Veteran restaurateur serves up craft brews and simple snacks at new eatery
If you haven’t already heard, OTTO Food and Drink specializes in craft sausages and Alberta beers, to the virtual exclusion of all save a few brews from our sister provinces. And, of course, sides.
If you haven’t heard, I can almost hear you say, “So what?” Well, this is what: OTTO is Culina alum Ed Donszelmann’s vision of a neighbourhood eatery specializing in craft beer and sausage. Meaning, the attention to quality is implied. Meaning the vibe is easygoing yet bustling, with music and conversation and plates of food careening around the spare, wood-and-brick storefront dining room of a Thursday night.
Meaning Donszelmann himself will take the time between serving and bussing tables to sit down and tell you a bit about the menu, suggest a family-style approach to mains and sides, and answer—best as he can— questions like “Why did you call it OTTO?”
The sausage, he says, travels hundreds of metres from where it’s made by his chef in Little Italy. Clearly he puts a lot of stock in those links to build a whole menu around them.
But just because all the entrees are sausage, don’t expect it to be easy to choose—unless you’re a vegetarian or vegan, in which case you have one choice of sausage. The pork selections alone range from spicy andouille to bratwurst to chorizo verde and beyond, to say nothing of the beef, chicken, lamb and even fish variants. Plus, the daily special sausage, with blueberries, apricots and fennel on board.
Co-diner was sold on Donszelmann’s description of the Italian sausage, also flavoured with fennel as well as cabernet sauvignon. I couldn’t resist the allure of the North African-style lamb and beef merguez ($8 each). For sides we agreed on large fries ($10) and beets with goat cheese and horseradish ($11).
Beer presented a whole other quandary—in addition to a handful of beers on tap, there was a full page of mostly Alberta craft brews to sort through. No fan of the hoppy beers, co-diner chose easy-drinkin’ Calgarian Common Crown Blonde, where I was drawn to exotic Lacombe for its Blindman Kettle Sour, a style I’m becoming convinced is great with potentially spicy and/or garlicky repasts.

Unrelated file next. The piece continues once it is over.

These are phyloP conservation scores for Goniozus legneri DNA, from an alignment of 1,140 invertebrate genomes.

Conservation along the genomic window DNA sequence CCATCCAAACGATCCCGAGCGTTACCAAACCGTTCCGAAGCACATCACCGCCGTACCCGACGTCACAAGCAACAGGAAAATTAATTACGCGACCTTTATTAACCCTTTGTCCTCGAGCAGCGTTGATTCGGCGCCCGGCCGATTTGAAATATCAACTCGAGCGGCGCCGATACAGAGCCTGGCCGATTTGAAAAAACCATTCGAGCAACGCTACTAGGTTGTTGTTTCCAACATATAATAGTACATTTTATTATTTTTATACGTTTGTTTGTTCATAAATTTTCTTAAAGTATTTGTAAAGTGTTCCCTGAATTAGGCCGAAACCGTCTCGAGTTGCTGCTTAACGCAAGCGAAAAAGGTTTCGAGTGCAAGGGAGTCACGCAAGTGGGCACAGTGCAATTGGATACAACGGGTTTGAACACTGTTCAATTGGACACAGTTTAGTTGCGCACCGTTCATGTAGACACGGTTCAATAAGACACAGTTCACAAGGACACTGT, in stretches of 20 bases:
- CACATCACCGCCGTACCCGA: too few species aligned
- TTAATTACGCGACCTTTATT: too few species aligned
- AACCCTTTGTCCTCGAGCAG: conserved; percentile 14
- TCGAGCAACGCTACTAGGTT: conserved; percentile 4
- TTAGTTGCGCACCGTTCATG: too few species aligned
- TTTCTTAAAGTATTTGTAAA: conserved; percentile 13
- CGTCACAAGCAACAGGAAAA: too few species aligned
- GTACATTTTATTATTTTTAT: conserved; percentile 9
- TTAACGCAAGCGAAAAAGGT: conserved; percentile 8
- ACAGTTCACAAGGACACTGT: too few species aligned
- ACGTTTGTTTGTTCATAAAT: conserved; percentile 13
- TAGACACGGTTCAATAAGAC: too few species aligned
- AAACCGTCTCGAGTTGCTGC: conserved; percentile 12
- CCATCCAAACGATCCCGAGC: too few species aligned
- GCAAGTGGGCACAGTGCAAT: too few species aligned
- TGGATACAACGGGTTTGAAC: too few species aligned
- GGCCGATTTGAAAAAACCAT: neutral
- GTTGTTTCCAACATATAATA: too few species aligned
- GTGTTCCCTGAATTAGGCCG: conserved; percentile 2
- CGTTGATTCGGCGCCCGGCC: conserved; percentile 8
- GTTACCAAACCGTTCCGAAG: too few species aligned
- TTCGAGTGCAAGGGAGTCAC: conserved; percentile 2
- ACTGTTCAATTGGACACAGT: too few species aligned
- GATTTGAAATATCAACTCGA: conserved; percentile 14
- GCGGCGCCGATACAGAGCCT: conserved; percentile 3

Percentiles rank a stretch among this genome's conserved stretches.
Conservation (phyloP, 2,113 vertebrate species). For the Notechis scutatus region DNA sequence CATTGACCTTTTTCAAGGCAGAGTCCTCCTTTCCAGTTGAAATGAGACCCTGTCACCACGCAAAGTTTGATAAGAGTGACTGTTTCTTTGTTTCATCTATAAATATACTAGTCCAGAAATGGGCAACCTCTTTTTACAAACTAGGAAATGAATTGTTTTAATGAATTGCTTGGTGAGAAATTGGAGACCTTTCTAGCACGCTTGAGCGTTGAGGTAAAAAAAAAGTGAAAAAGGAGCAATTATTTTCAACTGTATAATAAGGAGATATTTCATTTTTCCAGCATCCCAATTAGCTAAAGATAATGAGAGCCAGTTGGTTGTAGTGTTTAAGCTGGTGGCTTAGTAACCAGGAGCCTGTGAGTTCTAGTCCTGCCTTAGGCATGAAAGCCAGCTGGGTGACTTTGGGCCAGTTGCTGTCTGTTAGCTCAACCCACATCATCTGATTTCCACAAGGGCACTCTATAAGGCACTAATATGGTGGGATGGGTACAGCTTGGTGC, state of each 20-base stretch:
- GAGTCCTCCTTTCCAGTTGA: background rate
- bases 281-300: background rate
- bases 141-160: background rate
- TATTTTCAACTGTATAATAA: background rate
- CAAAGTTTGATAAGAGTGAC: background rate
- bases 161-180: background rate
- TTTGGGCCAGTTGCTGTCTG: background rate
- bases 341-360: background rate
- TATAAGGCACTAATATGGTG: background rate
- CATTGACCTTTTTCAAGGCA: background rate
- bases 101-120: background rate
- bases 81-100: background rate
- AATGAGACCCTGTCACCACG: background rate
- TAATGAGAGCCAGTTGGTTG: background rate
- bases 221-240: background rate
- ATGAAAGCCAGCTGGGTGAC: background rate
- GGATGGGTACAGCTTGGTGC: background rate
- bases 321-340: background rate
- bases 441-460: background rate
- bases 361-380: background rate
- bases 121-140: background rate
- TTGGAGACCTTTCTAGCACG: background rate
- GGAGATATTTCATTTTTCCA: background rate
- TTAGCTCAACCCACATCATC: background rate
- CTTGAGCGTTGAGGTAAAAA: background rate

There was just enough time between the arrival of beer and food to notice that revered local dining-out doyenne Liane Faulder was seated nearby, a genuine endorsement if ever there was one as her official assessment of the place must have transpired when OTTO opened last December.
The sides and sausages arrived at once, the latter reclining brazenly unadorned (you can get a bun for a nominal fee) on a wooden block lined with butcher’s paper, a few gherkins and a small heap of sauerkraut on the side. The big bowl of fries got spicy mayo. The beets were partly camouflaged by arugula.
Co-diner and I often agree on one stand-out dish, but this time we were both convinced we ordered the superior item. She thought her Italian sausage, gorgeously plump and ideally grilled, prevailed with its red wine savour, sweet aroma and hint of chili heat. I considered my merguez, a velvety, slightly leaner melange of lamb and beef redolent of the cumin, coriander, caraway and garlic built into harissa spice paste, to be the better banger. We did agree that the meal was exactly what we were wanting that night.
The fries were fries and therefore delicious, albeit mysteriously ungreasy, though a knob of garlic butter seemed to have made its way into the bowl with them. The tender beet slices with melty goat cheese and a hint of horseradish were even better. And I was totally right about that sour beer.
Somehow we talked ourselves out of dessert, even though I consider Pinocchio salted caramel ice cream proof of a benevolent deity. I believed Donszelmann when he shook our hands as we left and said he really appreciated our patronage. I’m likewise convinced that I want to come back and down a few more primo sausages with beer at OTTO, and see how it expands on its “food and drink” credo in the future.